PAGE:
Hard-to-abate no more? BHP, Cargill set new visions for decarbonisation

Mining and metals giant BHP and agri-food multinational Cargill have unveiled ambitious new decarbonisation targets, in a sign that hard-to-abate sectors are beginning to bolster their climate ambitions.

Hard-to-abate no more? BHP, Cargill set new visions for decarbonisation

BHP operates across three of the world's most carbon-intense sectors: Minerals

BHP’s new commitment will see the company develop a science-based target for its Scope 1 (direct) and Scope 2 (energy-related) emissions within the next two years. The company is already targeting a short-term goal of capping its absolute carbon emissions at 2017 levels through to 2022, with the science-based target due to offer more long-term direction.

In order to drive progress on both its existing and upcoming targets, BHP has launched a five-year climate investment programme to spur the development and uptake of low-emission mining technologies. The fund consists of $400m (£324m) of the company’s own money.

BHP’s chief executive Andrew Mackenzie said the funding programme will “drive investment in nature-based solutions and encourage further collective action on Scope 3 (indirect) emissions”.

“We must take a product stewardship role for emissions across our value chain and commit to work with shippers, processors and users of our products to reduce scope three emissions,” Mackenzie said.

BHP will additionally begin linking emission reductions to executive pay from 2021 – a move which has already been taken by the likes of Sandvik and Royal Dutch Shell – and undertake 2C scenario analysis ahead of its inaugural climate portfolio analysis report, due to be published in 2020. Scenario analysis is a key facet of the Task Force on Climate-related Financial Disclosures’ (TCFD) recommendations for aligning climate risks and opportunities with financial performance.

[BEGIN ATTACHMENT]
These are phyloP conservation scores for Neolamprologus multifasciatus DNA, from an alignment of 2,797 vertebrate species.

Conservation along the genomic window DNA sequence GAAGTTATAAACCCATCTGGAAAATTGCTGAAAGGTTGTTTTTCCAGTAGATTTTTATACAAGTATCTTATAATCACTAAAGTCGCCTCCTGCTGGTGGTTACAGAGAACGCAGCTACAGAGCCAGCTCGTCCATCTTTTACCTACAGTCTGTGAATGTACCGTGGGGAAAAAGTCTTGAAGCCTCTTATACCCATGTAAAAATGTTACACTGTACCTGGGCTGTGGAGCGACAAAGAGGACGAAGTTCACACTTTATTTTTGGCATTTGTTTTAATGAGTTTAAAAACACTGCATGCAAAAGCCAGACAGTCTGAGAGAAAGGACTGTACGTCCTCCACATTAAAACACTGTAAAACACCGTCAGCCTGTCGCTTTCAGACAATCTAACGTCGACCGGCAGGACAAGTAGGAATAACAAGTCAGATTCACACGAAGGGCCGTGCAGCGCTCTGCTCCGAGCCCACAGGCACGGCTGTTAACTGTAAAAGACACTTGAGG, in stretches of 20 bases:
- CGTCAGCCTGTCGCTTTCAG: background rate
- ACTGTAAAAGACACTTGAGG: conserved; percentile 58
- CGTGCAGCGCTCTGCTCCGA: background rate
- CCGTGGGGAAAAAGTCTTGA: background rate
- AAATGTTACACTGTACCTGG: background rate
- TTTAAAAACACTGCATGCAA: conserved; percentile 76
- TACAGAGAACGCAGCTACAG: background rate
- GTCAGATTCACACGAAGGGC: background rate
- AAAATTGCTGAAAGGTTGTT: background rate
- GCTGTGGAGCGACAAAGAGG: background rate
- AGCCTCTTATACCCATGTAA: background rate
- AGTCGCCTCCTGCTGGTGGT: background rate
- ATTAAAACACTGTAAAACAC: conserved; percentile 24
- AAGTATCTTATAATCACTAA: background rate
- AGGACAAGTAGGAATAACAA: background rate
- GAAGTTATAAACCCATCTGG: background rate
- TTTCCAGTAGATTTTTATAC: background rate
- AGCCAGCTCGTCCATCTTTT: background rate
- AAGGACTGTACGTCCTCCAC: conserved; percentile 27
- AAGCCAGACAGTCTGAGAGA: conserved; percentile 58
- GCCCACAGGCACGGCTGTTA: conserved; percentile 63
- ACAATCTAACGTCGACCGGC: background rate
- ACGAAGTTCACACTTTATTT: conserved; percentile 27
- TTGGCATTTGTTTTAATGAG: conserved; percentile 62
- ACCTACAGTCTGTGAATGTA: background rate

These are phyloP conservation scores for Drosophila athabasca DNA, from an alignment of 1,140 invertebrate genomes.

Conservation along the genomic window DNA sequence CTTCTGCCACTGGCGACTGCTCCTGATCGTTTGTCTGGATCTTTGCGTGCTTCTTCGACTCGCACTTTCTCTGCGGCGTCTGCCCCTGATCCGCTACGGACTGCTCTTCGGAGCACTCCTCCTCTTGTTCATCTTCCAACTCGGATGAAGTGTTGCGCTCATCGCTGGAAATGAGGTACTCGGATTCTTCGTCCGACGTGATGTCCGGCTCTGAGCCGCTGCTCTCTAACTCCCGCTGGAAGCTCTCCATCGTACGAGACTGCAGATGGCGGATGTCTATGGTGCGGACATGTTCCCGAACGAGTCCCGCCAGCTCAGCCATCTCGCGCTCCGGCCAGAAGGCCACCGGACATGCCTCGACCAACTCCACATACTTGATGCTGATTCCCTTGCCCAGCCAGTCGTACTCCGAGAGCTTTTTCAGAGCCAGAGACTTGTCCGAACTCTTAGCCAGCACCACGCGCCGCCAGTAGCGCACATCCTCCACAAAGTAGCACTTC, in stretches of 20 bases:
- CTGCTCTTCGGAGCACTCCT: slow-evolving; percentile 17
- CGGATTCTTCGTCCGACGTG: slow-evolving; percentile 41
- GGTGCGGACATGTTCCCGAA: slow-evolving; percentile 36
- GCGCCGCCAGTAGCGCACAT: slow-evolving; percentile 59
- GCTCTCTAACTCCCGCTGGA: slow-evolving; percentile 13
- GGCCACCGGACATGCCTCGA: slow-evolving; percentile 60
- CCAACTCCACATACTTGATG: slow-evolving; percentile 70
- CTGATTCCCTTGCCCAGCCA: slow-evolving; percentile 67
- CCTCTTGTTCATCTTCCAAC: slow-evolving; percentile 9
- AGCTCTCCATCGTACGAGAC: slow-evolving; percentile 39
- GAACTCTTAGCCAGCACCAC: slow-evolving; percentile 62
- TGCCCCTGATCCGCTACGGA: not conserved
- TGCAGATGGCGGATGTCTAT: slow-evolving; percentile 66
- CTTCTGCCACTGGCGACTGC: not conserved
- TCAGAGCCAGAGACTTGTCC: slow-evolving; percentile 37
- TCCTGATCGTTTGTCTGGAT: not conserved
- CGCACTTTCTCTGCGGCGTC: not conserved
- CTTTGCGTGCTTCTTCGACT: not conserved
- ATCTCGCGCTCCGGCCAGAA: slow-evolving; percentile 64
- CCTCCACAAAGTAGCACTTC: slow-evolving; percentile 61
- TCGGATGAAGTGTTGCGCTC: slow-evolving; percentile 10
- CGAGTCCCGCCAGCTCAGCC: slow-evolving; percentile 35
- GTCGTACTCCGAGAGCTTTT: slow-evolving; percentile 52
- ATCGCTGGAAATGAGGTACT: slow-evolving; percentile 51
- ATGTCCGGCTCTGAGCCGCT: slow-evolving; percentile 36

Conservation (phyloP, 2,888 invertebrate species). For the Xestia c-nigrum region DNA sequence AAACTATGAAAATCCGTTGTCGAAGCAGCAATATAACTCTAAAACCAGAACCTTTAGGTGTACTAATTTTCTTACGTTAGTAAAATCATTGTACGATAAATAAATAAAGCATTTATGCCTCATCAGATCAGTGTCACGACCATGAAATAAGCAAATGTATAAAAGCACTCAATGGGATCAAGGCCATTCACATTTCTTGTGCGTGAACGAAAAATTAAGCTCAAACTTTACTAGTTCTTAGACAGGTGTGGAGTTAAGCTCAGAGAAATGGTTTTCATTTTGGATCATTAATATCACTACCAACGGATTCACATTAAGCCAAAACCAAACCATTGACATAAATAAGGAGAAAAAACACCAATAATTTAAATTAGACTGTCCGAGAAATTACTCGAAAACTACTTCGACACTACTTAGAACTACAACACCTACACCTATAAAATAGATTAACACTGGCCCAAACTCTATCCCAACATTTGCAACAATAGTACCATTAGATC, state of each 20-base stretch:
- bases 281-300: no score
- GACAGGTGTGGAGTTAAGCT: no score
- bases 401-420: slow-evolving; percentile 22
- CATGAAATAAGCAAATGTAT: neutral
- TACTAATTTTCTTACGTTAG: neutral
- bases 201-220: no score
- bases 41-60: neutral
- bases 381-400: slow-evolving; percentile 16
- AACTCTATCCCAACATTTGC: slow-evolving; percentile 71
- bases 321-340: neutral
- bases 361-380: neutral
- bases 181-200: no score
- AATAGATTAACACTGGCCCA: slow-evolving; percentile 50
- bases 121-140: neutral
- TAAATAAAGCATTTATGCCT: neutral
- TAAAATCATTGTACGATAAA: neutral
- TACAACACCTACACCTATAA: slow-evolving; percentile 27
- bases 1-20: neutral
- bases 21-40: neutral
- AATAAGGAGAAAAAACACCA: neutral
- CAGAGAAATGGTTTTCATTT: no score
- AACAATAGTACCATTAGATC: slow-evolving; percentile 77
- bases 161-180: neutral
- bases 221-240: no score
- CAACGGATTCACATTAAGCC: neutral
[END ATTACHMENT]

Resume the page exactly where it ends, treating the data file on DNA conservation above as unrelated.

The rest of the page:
Cargill’s carbon commitments

Cargills new low-carbon commitments, meanwhile, will see the company target a 30% reduction in greenhouse gas emissions (GHG) intensity across its beef supply chain by 2030.

The target, called “BeefUp Sustainability”, has been set against a 2017 baseline and will see the business focusing on four key areas: grazing management, feed production, innovation and food waste reduction.

As a first step, Cargill will expand its partnership with The Nature Conservancy (TNC) to further address water use, wildlife preservation and carbon sequestering at cattle ranches. Cargill will also begin collaborating more closely with individual farmers and ranchers to demonstrate how grazing management planning and adaptive management improves sustainability and financial outcomes.

Additionally, the company – which has 160,000 employees across 70 markets – will sponsor the Yield Lab Institute’s Manure Innovation Challenge. This scheme is aimed at connecting start-ups with large companies to create a more circular economy for the nutrients, fibre and energy found in manure.

“This initiative builds on the strong environmental stewardship work already led by farmers and ranchers,” Cargill’s lead for protein in North America Jon Nash said. “Together, we can expand current sustainable agricultural practices to make a meaningful difference.”

The new commitments from Cargill come at a time when GHG emissions from the livestock sector are estimated to account for 15% of the global total. This figure is set to hit 80% of the planet’s carbon budget by 2050 as the global population grows to reach 10 billion people – who will need to be fed in in a more sustainable way than at present.

Indeed, none of the industry’s major corporates have aligned themselves with the Paris Agreement’s flagship goal of limiting the world’s temperature increase to 1.5C, with only 28% of the world’s largest 60 intensive farming firms having to set any plans for climate risk mitigation.

Sarah George

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